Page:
Shocker: Wealth-age gap widens in era of entitlements, high unemployment

posted at 9:15 am on November 7, 2011 by Ed Morrissey

Alternate headline: Pew Research Pushes Grandma Off A Cliff in Her New Mercedes:

Older adults have made dramatic gains relative to younger adults in their economic well being during the past quarter century, according to a new Pew Research Center analysis of data from two key U.S. Census sources.

All right, let’s see a show of hands.  Who among us is shocked, shocked to see that a massive transfer of wealth in the form of entitlement spending from younger workers to older adults, mainly retirees, has resulted in the older adults being wealthier?  Oh, let’s not always see the same hands.

Trends in household wealth reveal the pattern most vividly. In 2009, the median net worth (all assets minus all debts) of households headed by an adult ages 65 or older was 42% more than that of their same-aged counterparts in 1984. By contrast, the net worth of a typical household headed by an adult under the age of 35 in 2009 was 68% less than that of their same-aged counterparts in 1984.

As a result of these divergent trends, in 2009 the typical household headed by the older adult had $170,494 in net worth, compared with just $3,662 for the typical household headed by the younger adult. People generally accumulate wealth as they age, so it is not unusual to find large age-based gaps on this measure. However, the current gap is unprecedented. In 1984, the age-based wealth gap had been 10:1. By 2009, it had ballooned to 47:1.

Politico picks up on this “news”:

In fact, 37 percent of the younger group had a net worth of zero or less, nearly double the percentage from 1984. But the percentage of the older group with less than zero net worth has remained unchanged in 27 years, at 8 percent.

To be sure, assets do accumulate as one ages. But the gap between the two groups has doubled since 2005. Even adjusting for inflation, the disparity is nearly five times the 10-to-1 ratio recorded over 25 years ago.

Part of the explanation is that older Americans are remaining in jobs longer, have paid off more of their mortgages, and can collect Social Security benefits, while younger adults are facing the increasing cost of higher education, dramatically lower housing value, and record unemployment.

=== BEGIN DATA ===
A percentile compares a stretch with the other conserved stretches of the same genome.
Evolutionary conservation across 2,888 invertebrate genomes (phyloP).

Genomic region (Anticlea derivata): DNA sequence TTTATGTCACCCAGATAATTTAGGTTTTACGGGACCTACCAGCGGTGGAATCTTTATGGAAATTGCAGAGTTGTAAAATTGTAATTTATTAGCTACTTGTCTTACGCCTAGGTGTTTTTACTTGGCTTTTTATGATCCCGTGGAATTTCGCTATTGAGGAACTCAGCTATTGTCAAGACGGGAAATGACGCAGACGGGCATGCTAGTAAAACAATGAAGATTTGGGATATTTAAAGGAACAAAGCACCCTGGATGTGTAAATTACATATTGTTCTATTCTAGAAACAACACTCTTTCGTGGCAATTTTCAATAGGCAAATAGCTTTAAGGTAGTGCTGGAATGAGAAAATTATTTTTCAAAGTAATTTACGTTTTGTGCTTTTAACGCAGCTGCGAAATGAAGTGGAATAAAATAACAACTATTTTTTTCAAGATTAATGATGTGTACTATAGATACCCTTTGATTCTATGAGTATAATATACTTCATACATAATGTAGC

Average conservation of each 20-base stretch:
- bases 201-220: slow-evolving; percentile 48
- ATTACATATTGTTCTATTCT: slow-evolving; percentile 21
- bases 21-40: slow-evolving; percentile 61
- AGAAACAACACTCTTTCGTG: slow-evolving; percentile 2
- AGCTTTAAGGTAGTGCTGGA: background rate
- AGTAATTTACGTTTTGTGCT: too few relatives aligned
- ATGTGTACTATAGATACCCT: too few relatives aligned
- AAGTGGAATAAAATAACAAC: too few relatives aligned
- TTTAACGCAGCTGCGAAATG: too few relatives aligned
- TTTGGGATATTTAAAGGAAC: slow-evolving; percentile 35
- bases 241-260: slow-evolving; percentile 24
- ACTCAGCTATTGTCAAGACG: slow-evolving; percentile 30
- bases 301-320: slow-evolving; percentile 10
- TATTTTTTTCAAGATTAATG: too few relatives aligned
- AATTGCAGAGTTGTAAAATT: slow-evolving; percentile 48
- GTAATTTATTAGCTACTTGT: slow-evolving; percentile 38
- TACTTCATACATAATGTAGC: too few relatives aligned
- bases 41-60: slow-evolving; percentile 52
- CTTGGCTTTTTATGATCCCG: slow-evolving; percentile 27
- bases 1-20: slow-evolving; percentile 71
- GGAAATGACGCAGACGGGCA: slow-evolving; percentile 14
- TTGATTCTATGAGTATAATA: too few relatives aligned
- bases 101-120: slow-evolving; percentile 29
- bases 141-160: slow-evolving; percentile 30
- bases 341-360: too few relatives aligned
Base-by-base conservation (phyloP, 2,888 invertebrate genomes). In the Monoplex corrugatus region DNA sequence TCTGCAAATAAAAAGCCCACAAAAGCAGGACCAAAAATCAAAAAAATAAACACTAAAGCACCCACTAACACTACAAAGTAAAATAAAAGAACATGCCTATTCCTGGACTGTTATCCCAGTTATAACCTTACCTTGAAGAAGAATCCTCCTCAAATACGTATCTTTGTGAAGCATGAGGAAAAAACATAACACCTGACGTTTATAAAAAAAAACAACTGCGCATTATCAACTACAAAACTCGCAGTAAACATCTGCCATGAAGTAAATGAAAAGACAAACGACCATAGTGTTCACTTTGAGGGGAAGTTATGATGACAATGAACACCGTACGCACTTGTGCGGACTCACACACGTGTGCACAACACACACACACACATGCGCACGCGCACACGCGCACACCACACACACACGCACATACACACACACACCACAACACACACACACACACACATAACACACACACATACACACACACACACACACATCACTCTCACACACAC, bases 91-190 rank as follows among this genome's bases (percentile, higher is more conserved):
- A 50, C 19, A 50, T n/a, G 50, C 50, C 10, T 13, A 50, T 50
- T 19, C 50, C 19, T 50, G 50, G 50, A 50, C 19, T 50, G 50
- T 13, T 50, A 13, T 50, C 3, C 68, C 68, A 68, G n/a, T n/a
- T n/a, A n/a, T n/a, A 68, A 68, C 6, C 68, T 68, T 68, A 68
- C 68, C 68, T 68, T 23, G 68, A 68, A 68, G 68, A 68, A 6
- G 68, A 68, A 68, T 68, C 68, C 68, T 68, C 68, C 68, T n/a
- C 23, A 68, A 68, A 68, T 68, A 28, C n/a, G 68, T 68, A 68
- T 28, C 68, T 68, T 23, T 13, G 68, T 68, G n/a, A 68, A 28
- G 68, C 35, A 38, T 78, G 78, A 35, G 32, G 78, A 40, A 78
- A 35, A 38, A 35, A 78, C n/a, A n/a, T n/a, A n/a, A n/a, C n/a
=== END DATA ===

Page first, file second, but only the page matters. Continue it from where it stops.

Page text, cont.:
There is nothing magical or surprising about these results.  First, thanks to compound interest, investments tend to gain value more rapidly in later years, which accounts for some of the disparity in these results.  Adults under 35 put their cash into their homes rather than retirement accounts, which means that they don’t have investments to accumulate — and thanks to the housing collapse in 2008, don’t have a lot of equity, either, even if they still own a home.  After buying homes and establishing families, younger adults then start looking to the future.  Plus, high unemployment puts younger workers with less experience at arguably more risk of losing opportunities, although it also puts pressure on older workers with higher salaries as well.

However, those are obviously not the only forces at play here.  We have built our system to directly transfer wealth from younger adults to older adults, especially retirees, a process that has only accelerated in the past 25 years with expansions of Medicare and lowering retirement ages in Social Security.  When anyone questions this, defenders of redistribution produce television ads showing young adults pushing old ladies in wheelchairs over cliffs.  We hear horror stories of old people eating dog food, with the unsubtle context being this could happen to you.

Worse, we’re now not just transferring wealth from young working adults, we’re transferring it from young children and a generation or two yet to come.  Our deficits have exploded mainly because we have refused to reform our entitlement systems, which means we’re borrowing to pay for the entitlements we’re handing out now as well as eating up the contributions of younger adults.  There is no possibility of honoring the commitments those young workers receive in exchange for this redistribution.  It is very much a Ponzi scheme, and we may leave a series of generations holding the bag.